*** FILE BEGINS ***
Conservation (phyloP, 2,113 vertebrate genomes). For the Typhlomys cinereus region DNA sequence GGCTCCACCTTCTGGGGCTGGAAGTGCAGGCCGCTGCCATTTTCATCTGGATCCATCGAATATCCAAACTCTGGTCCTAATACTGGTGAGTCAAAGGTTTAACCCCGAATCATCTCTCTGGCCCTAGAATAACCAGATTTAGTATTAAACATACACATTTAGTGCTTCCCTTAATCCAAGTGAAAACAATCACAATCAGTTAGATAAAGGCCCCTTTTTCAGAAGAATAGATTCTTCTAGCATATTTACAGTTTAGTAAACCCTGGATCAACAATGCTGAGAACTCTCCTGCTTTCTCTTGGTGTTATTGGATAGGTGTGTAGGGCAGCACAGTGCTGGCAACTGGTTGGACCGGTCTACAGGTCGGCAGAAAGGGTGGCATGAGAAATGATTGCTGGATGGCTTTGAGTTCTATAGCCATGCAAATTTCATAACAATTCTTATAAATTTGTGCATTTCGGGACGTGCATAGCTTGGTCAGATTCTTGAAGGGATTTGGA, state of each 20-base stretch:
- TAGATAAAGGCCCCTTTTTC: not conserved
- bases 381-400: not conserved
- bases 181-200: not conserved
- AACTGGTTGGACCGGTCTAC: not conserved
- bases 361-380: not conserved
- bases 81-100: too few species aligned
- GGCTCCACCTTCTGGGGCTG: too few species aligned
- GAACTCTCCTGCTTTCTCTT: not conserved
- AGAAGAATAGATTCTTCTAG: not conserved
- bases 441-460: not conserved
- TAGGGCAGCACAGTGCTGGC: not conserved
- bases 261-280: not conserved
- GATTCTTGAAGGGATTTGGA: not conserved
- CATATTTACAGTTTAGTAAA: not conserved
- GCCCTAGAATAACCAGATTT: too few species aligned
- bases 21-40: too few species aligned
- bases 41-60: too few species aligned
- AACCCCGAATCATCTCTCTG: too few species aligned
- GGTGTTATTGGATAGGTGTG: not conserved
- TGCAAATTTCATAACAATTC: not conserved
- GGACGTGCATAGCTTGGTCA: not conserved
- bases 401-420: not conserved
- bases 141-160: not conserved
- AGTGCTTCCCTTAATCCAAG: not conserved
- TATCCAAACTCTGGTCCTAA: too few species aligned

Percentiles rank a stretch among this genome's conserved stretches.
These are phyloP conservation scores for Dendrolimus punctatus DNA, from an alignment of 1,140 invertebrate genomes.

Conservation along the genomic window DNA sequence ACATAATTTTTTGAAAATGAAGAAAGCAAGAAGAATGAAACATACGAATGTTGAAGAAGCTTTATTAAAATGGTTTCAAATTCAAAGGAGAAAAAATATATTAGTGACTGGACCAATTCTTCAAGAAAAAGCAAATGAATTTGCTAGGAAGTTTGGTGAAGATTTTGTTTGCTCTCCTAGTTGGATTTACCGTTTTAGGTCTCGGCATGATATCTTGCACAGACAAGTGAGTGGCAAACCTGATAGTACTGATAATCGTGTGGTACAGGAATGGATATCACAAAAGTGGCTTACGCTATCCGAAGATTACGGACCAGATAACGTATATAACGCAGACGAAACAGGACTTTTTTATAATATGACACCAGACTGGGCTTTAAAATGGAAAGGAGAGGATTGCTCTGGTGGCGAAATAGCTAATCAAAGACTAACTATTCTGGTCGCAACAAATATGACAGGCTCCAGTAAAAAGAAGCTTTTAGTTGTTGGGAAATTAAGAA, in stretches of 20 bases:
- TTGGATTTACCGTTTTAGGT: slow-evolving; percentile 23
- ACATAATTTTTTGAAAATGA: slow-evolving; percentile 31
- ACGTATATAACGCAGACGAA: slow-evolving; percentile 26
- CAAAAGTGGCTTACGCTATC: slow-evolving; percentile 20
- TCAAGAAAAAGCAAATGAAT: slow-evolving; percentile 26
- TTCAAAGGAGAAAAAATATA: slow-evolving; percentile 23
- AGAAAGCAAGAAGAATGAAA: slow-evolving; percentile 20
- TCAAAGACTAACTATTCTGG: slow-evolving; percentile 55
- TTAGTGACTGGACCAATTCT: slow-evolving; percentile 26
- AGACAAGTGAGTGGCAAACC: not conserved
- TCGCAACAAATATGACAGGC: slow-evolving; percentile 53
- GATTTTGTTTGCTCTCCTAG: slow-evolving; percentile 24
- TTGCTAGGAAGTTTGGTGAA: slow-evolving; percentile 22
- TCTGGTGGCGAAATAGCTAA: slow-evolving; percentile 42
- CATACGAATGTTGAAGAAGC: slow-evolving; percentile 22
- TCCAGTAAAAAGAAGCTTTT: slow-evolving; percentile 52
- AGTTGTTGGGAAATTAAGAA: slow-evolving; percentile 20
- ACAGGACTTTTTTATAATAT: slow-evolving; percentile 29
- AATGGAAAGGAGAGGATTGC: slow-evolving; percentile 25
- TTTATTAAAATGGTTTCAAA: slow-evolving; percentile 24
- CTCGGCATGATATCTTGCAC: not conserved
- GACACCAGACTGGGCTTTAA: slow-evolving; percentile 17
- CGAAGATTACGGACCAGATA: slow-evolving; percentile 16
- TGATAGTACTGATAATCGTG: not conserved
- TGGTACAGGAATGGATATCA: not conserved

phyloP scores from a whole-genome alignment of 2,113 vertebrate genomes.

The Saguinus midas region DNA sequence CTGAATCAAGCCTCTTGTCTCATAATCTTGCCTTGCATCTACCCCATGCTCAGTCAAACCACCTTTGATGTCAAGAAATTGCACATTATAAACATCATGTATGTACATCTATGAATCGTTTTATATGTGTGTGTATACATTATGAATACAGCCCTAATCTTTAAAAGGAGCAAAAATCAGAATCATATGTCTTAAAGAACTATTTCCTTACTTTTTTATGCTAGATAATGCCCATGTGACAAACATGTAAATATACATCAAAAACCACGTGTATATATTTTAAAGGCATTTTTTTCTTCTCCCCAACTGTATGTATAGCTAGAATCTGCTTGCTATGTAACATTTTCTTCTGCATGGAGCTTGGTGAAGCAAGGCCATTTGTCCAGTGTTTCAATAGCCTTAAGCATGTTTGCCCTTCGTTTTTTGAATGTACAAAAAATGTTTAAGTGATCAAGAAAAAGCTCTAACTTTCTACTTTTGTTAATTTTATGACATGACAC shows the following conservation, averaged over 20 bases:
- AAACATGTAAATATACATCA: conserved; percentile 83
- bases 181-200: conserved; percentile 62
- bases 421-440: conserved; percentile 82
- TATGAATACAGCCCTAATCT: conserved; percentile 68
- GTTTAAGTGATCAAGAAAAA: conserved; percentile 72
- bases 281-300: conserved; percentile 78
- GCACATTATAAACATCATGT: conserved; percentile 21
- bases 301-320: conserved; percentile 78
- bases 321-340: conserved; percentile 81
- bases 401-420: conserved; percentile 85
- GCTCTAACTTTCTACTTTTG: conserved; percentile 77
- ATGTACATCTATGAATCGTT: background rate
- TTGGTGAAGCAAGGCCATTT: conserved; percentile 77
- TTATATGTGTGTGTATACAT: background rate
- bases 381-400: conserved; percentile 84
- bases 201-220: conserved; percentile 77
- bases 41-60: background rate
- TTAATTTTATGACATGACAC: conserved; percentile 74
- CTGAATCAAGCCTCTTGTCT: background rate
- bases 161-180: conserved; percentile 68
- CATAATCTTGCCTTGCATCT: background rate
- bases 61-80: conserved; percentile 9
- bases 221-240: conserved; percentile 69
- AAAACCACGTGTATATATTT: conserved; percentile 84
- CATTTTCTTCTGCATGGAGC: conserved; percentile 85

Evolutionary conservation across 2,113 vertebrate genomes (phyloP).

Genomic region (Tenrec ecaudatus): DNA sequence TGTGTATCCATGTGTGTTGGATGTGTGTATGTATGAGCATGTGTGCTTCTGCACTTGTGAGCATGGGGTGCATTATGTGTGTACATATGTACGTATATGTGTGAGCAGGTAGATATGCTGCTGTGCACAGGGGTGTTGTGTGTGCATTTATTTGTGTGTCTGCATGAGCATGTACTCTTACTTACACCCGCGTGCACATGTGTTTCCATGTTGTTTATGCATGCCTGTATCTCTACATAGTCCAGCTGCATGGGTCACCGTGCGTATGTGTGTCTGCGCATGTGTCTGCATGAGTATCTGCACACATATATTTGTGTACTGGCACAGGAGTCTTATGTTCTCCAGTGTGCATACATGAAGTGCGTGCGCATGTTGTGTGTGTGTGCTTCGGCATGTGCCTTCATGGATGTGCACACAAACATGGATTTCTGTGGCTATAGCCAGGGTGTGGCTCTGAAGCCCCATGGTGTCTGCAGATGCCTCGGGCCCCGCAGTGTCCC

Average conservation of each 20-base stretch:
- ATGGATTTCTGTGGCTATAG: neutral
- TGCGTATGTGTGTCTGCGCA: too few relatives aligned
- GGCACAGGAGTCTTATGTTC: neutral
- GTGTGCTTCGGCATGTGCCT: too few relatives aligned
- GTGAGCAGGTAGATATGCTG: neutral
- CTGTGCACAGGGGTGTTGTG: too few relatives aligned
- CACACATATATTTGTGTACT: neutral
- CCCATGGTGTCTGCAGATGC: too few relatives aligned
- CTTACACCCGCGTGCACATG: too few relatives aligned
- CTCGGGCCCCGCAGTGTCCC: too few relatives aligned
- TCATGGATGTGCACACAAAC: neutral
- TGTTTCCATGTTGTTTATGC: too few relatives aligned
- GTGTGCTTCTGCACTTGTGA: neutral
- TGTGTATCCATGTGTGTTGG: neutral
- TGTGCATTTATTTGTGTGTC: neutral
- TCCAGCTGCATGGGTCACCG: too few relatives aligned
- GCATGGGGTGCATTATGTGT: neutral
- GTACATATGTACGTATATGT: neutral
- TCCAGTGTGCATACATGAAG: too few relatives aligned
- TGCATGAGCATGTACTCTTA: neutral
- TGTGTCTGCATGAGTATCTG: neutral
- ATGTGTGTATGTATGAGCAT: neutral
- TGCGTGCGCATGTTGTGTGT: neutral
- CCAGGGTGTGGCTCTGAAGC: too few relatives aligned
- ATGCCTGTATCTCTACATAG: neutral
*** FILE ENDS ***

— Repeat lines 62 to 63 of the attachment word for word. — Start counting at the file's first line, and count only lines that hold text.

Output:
- bases 281-300: conserved; percentile 78
- GCACATTATAAACATCATGT: conserved; percentile 21